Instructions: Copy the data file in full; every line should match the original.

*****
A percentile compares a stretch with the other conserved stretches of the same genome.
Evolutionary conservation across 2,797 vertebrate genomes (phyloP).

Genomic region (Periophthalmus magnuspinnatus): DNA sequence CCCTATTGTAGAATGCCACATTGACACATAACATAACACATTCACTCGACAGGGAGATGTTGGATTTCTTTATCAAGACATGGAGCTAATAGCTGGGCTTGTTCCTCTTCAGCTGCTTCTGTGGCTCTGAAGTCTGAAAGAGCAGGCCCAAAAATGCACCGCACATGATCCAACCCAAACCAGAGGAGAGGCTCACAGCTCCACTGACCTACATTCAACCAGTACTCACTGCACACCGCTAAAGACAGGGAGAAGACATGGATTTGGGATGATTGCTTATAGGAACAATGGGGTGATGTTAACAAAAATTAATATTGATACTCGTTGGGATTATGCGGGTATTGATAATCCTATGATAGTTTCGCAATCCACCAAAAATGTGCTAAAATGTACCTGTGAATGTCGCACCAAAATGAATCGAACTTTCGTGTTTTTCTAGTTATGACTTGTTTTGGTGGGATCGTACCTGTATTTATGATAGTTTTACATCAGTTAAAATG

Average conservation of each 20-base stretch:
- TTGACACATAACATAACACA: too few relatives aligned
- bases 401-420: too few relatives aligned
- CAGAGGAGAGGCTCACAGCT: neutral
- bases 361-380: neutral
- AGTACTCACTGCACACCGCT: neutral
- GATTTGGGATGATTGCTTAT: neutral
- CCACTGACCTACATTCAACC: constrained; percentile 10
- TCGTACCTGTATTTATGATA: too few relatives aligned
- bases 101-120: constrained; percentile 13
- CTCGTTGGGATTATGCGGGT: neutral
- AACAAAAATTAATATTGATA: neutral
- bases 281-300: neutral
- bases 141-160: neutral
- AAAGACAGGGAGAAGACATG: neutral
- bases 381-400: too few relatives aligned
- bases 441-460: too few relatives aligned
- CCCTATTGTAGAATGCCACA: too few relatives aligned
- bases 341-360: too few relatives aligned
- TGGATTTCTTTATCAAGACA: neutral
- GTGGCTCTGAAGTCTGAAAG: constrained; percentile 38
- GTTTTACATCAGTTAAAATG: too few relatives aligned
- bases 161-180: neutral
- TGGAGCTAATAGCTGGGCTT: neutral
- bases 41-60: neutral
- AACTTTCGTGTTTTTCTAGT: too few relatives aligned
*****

A percentile compares a stretch with the other conserved stretches of the same genome.
Evolutionary conservation across 2,797 vertebrate genomes (phyloP).

Genomic region (Periophthalmus magnuspinnatus): DNA sequence CCCTATTGTAGAATGCCACATTGACACATAACATAACACATTCACTCGACAGGGAGATGTTGGATTTCTTTATCAAGACATGGAGCTAATAGCTGGGCTTGTTCCTCTTCAGCTGCTTCTGTGGCTCTGAAGTCTGAAAGAGCAGGCCCAAAAATGCACCGCACATGATCCAACCCAAACCAGAGGAGAGGCTCACAGCTCCACTGACCTACATTCAACCAGTACTCACTGCACACCGCTAAAGACAGGGAGAAGACATGGATTTGGGATGATTGCTTATAGGAACAATGGGGTGATGTTAACAAAAATTAATATTGATACTCGTTGGGATTATGCGGGTATTGATAATCCTATGATAGTTTCGCAATCCACCAAAAATGTGCTAAAATGTACCTGTGAATGTCGCACCAAAATGAATCGAACTTTCGTGTTTTTCTAGTTATGACTTGTTTTGGTGGGATCGTACCTGTATTTATGATAGTTTTACATCAGTTAAAATG

Average conservation of each 20-base stretch:
- TTGACACATAACATAACACA: too few relatives aligned
- bases 401-420: too few relatives aligned
- CAGAGGAGAGGCTCACAGCT: neutral
- bases 361-380: neutral
- AGTACTCACTGCACACCGCT: neutral
- GATTTGGGATGATTGCTTAT: neutral
- CCACTGACCTACATTCAACC: constrained; percentile 10
- TCGTACCTGTATTTATGATA: too few relatives aligned
- bases 101-120: constrained; percentile 13
- CTCGTTGGGATTATGCGGGT: neutral
- AACAAAAATTAATATTGATA: neutral
- bases 281-300: neutral
- bases 141-160: neutral
- AAAGACAGGGAGAAGACATG: neutral
- bases 381-400: too few relatives aligned
- bases 441-460: too few relatives aligned
- CCCTATTGTAGAATGCCACA: too few relatives aligned
- bases 341-360: too few relatives aligned
- TGGATTTCTTTATCAAGACA: neutral
- GTGGCTCTGAAGTCTGAAAG: constrained; percentile 38
- GTTTTACATCAGTTAAAATG: too few relatives aligned
- bases 161-180: neutral
- TGGAGCTAATAGCTGGGCTT: neutral
- bases 41-60: neutral
- AACTTTCGTGTTTTTCTAGT: too few relatives aligned